Beating cervical cancer together

Beating cervical cancer together

Cervical cancer is the fourth most common cancer in women worldwide. Almost all cases are caused by human papillomaviruses (HPV). The good news is that cervical cancer is now almost 100 percent preventable - we all have it in our hands to beat this disease.

Let's make screening appointments a regular part of our daily lives and vaccinate our children against HPV. Let's talk about it with our friends and colleagues and give the issue the attention it deserves. Because today, no one has to die of cervical cancer.

What causes cervical cancer?

What most women (and men) do not know is that cervical cancer is caused by an infection that is almost exclusively transmitted through sexual intercourse. The predominant viruses in this infection are certain human papillomaviruses (HPV).

"There are about 200 different HP viruses, of which 12-15 can cause cancer and are called high-risk types. About 70 percent of all women are infected with HPV, and in most cases these viruses do not cause any symptoms at first. "In about 90 per cent of all infected women, the body's immune system eliminates the viruses within two years," says Ghisu. "In the other 10 percent or so, the infections can last longer and lead to precancerous lesions or cervical cancer."

Young people are particularly vulnerable to HPV. They are discovering their bodies and having their first sexual experiences. As a result, there is a lot of experimentation, more frequent intercourse and a change in sexual partners during this period of adolescence. These factors contribute to the increased spread of HPV, especially at a young age.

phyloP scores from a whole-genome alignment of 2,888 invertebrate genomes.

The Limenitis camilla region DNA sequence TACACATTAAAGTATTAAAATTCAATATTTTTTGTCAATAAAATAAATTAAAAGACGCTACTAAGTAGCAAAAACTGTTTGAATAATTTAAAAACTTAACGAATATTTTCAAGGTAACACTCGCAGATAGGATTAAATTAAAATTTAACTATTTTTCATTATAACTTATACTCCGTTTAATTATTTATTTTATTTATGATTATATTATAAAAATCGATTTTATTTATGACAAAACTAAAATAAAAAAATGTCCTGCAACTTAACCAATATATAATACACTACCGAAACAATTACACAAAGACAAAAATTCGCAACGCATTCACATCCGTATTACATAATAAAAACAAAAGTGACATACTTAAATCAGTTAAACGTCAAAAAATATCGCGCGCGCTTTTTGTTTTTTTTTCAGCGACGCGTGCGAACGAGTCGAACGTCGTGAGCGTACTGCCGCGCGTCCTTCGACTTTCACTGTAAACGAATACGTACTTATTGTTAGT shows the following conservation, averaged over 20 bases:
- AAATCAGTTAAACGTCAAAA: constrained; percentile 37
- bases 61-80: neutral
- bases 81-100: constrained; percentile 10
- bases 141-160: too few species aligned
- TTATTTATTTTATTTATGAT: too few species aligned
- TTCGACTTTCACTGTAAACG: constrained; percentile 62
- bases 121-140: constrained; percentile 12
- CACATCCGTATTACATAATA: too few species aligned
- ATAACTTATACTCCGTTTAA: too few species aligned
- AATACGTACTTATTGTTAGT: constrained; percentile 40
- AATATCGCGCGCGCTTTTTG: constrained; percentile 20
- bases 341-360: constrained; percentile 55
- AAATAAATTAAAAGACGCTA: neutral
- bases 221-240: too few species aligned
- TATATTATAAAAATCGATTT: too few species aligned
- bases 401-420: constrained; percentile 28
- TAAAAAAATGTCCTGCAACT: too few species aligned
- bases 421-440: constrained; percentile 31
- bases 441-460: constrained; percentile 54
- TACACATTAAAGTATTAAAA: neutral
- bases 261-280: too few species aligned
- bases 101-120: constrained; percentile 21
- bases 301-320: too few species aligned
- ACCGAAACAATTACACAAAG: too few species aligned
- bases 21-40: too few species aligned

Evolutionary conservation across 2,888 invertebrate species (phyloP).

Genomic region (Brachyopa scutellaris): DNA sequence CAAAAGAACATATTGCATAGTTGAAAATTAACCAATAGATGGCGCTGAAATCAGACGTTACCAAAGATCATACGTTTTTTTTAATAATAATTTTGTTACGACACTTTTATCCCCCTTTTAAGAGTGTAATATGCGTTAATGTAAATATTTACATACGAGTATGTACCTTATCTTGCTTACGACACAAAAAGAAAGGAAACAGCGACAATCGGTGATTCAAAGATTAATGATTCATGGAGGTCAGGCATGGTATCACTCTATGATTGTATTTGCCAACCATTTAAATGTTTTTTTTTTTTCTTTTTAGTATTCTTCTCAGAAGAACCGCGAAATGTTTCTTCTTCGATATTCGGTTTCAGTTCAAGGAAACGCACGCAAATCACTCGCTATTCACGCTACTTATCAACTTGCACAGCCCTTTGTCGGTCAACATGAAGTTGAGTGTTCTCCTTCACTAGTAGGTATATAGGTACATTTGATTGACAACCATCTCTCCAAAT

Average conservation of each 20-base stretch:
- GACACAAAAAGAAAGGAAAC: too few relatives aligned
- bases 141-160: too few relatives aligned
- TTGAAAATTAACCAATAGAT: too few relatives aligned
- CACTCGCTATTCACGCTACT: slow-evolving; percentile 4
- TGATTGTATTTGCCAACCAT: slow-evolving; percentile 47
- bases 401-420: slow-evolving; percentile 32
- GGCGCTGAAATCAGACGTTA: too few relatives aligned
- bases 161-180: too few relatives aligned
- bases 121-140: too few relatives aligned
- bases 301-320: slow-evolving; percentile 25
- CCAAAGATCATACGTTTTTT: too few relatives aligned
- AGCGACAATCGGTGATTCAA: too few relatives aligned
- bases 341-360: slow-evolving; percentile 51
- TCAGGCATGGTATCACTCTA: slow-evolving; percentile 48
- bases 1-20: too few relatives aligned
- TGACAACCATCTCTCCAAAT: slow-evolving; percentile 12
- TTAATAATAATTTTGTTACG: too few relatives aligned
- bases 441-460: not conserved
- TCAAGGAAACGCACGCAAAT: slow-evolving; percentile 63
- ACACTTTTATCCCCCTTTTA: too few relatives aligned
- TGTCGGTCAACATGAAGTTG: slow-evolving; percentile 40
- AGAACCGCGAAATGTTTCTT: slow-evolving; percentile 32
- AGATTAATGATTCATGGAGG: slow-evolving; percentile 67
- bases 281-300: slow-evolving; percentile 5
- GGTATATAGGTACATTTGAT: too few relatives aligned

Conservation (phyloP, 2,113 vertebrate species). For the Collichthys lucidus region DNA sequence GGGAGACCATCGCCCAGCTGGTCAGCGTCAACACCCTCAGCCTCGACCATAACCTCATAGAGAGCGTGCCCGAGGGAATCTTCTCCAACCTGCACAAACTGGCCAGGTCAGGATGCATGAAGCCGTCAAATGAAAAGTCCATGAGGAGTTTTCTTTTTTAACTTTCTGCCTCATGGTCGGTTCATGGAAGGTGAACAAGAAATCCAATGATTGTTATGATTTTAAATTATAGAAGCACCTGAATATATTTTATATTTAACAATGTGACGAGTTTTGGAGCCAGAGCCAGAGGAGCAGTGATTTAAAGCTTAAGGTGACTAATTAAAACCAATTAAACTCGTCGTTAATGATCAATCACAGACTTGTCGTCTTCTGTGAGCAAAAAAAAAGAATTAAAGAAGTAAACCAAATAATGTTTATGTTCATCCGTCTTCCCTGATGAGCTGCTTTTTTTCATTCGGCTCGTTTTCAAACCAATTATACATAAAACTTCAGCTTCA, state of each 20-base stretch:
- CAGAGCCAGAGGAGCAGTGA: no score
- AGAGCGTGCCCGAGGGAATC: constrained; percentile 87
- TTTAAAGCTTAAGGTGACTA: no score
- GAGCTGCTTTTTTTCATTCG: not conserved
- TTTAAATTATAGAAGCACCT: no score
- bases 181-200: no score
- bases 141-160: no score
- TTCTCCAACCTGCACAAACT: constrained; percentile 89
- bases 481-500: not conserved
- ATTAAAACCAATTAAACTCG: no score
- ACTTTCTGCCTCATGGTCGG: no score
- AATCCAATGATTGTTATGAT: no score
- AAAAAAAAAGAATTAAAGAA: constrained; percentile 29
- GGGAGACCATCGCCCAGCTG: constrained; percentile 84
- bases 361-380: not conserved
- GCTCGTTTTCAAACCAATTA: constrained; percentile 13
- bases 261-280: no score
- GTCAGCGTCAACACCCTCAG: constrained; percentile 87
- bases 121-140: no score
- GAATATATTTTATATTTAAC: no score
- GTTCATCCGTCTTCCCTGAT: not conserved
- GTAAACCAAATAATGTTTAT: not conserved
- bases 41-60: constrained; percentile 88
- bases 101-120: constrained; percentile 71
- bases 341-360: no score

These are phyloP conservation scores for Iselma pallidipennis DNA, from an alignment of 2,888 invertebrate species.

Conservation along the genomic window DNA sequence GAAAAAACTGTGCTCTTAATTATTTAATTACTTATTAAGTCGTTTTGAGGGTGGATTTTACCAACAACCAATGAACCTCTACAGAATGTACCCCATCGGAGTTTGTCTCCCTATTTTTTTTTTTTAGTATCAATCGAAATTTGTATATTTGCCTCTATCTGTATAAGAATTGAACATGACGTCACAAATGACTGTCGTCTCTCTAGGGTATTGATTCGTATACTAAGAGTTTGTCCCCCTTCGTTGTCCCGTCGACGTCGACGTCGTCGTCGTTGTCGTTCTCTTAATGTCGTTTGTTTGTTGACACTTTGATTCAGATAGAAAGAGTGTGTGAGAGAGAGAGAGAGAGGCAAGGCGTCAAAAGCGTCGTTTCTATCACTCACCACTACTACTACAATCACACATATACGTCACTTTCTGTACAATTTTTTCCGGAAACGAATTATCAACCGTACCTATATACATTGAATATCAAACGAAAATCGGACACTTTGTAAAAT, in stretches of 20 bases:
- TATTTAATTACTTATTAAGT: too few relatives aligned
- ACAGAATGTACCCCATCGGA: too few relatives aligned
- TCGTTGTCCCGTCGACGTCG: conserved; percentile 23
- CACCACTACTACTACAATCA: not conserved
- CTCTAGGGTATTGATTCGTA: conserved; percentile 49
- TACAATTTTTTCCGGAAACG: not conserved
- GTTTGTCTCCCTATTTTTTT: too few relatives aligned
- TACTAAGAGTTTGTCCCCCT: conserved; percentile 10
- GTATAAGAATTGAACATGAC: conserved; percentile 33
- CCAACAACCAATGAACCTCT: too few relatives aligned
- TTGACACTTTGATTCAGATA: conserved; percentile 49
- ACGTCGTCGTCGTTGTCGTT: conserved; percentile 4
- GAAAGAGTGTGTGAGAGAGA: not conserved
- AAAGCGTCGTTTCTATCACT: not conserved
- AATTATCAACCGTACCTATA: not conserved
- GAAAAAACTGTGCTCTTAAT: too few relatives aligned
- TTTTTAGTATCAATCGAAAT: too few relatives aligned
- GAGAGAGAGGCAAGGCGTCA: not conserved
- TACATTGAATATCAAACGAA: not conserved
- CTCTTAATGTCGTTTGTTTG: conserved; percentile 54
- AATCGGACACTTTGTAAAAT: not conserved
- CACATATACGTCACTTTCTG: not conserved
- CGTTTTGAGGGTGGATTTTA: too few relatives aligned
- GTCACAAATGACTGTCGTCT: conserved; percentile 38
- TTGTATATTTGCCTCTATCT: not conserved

"Vaccination can protect against infection with some HPV viruses," Ghisu stresses. "This should be done before the first sexual intercourse, if possible, but it is also useful afterwards".

What does it mean when abnormalities appear?

There are several precancerous stages before the cell changes associated with HPV infection become cancer. The first two precancerous changes are unlikely to develop into cancer. 

"You need to take these changes seriously, but there is no need to worry," says Ghisu. "It is worth waiting. In more than half of the cases, the cell changes go away by themselves". 

In the case of the third precursor, conisation is usually performed. This involves removing a cone-shaped piece of the cervix and the cervical os with the altered tissue.

How can I reduce my risk of getting HPV?

HPV is mainly spread through sexual intercourse. However, other infections (sexually transmitted diseases) such as chlamydia or herpes simplex increase the risk of cervical cancer. Smoking also makes it easier for pathogens to penetrate the cells of the cervix. "If a woman already has a precursor of cervical cancer, she should avoid nicotine," says Ghisu. "I also recommend a lot of exercise, a healthy diet and avoiding stress.

The importance of screening

It is difficult to detect cervical cancer from symptoms, because in most cases there are no noticeable symptoms. That's why screening with your gynaecologist is so important. "In this way, precancerous lesions can be detected and treated in time, before it is too late," says Ghisu. "If you go for screening every three years, you have a good chance of catching any changes in the cervix early." 

Regular screening includes cervical cancer screening in the form of a cervical smear test. For some years now, there have been two screening methods: In this country, the most commonly used is the cytology test (Pap test). The newer and more sensitive screening method, which is used in many neighbouring European countries, is based on an HPV test.

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